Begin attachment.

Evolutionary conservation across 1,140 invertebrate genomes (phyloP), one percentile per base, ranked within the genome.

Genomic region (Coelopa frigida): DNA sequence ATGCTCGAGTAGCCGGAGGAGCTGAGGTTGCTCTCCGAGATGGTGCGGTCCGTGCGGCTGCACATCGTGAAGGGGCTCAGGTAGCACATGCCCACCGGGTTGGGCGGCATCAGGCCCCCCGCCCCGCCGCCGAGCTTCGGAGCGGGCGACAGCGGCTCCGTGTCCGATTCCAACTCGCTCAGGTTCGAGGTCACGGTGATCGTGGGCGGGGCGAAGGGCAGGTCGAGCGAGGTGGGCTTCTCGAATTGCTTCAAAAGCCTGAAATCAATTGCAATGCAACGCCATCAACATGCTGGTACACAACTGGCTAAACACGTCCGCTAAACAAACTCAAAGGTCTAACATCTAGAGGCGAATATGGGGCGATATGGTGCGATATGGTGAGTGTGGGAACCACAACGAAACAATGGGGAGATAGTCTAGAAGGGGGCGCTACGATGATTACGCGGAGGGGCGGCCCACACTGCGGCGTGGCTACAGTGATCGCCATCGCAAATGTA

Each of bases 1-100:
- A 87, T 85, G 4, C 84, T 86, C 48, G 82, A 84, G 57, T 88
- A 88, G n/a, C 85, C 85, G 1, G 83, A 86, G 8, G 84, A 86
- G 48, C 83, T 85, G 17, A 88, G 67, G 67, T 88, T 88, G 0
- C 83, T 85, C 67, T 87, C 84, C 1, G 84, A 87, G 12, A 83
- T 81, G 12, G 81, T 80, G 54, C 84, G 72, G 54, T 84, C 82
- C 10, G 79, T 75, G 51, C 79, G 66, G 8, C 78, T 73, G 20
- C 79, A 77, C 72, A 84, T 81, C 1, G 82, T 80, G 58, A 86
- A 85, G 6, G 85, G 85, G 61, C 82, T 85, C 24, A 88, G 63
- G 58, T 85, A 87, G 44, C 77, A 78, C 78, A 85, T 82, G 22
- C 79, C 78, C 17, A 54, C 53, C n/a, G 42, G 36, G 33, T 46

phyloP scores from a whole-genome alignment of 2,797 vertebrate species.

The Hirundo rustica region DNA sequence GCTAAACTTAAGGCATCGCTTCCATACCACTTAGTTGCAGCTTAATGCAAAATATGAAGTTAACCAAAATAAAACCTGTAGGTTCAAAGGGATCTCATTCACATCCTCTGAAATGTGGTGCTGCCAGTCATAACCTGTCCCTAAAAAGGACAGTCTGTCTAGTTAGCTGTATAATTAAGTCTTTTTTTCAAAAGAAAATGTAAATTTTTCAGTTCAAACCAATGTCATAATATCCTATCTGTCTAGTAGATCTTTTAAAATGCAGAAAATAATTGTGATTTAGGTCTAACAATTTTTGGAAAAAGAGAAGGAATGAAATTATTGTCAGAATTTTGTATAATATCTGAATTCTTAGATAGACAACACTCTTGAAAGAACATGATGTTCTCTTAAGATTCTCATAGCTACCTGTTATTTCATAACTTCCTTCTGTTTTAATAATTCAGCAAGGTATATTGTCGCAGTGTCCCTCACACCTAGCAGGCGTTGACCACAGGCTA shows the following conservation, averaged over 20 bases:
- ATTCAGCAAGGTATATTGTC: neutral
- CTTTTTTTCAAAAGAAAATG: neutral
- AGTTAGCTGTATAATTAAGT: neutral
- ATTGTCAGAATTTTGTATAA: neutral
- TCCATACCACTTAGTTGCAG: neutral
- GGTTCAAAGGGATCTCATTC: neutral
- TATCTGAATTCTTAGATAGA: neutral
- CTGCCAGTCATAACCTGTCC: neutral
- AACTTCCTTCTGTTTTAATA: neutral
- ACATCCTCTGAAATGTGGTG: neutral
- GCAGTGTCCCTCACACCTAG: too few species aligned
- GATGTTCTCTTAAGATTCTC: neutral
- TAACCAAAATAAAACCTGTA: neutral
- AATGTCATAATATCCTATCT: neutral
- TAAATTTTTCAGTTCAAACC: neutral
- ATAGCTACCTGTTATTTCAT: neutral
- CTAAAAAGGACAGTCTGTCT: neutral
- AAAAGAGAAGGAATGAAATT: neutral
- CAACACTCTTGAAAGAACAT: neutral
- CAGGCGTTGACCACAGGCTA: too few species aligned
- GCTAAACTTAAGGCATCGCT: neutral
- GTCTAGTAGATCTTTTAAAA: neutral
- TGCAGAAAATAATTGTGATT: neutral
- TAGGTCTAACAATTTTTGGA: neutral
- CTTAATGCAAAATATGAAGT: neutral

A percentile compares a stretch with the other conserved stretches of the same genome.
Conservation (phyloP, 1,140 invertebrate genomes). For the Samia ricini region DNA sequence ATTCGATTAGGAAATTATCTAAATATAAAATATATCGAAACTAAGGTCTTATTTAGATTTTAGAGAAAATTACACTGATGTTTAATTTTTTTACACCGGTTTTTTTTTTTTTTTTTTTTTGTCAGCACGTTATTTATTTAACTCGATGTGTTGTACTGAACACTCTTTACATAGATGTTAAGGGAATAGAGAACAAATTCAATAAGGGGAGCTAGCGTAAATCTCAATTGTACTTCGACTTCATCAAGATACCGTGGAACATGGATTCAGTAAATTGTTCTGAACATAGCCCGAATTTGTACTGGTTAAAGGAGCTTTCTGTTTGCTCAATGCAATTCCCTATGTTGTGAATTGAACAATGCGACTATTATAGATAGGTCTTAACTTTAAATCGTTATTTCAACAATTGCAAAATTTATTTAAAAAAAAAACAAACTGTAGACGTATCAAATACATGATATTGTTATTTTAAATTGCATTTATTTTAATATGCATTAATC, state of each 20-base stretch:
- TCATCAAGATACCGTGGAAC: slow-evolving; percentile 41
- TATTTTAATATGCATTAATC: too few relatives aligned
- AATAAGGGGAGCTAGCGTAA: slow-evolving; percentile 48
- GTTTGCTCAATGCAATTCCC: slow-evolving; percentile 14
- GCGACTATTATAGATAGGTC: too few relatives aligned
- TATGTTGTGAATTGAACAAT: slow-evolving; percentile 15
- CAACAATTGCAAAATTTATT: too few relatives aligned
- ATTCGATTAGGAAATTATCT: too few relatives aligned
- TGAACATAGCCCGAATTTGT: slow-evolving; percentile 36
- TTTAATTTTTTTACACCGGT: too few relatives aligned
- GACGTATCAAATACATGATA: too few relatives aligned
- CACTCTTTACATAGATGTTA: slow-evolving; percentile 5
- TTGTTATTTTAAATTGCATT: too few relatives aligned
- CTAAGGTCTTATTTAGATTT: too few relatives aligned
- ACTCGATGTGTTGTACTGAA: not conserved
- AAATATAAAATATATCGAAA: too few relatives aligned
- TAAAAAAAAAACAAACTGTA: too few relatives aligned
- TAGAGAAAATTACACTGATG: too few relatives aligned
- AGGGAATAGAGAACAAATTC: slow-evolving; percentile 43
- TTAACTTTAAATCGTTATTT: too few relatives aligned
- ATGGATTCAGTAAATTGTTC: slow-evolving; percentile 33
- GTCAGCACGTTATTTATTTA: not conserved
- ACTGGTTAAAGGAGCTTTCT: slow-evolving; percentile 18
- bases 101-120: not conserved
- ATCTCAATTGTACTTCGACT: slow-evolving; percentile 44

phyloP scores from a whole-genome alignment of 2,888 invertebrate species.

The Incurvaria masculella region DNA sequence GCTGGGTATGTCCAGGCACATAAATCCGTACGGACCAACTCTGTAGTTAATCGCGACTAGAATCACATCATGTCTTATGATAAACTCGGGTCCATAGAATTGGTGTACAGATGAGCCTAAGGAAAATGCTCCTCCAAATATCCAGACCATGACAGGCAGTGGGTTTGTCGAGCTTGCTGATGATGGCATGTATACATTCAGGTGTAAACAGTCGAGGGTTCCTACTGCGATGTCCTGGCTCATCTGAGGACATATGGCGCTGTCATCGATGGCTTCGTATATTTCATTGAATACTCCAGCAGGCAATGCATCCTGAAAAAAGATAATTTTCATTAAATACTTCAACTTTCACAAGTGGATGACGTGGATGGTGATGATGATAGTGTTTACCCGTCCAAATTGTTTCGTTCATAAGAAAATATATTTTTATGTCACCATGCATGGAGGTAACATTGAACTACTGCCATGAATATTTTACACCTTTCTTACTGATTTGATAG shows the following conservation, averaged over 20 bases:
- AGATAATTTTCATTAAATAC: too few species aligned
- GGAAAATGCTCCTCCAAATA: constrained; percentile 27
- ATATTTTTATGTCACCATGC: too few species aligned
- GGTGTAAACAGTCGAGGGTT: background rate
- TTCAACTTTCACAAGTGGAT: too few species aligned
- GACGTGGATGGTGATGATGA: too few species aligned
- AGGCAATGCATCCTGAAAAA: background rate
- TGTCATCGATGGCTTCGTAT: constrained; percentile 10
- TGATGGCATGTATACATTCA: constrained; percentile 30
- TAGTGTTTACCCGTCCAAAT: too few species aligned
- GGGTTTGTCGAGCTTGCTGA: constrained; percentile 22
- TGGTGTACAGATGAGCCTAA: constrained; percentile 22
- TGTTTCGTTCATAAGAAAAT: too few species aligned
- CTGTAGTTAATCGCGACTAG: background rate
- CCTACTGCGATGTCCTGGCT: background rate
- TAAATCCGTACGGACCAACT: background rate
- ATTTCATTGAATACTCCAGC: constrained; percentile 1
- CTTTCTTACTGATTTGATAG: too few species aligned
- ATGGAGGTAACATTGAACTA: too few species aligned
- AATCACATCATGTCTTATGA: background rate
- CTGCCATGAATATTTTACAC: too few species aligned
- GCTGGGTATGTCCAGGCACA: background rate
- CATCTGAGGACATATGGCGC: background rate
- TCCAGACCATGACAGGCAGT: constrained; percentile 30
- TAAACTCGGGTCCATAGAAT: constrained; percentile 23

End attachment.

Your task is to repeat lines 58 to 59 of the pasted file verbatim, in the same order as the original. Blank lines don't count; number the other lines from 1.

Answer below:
- AAATATAAAATATATCGAAA: too few relatives aligned
- TAAAAAAAAAACAAACTGTA: too few relatives aligned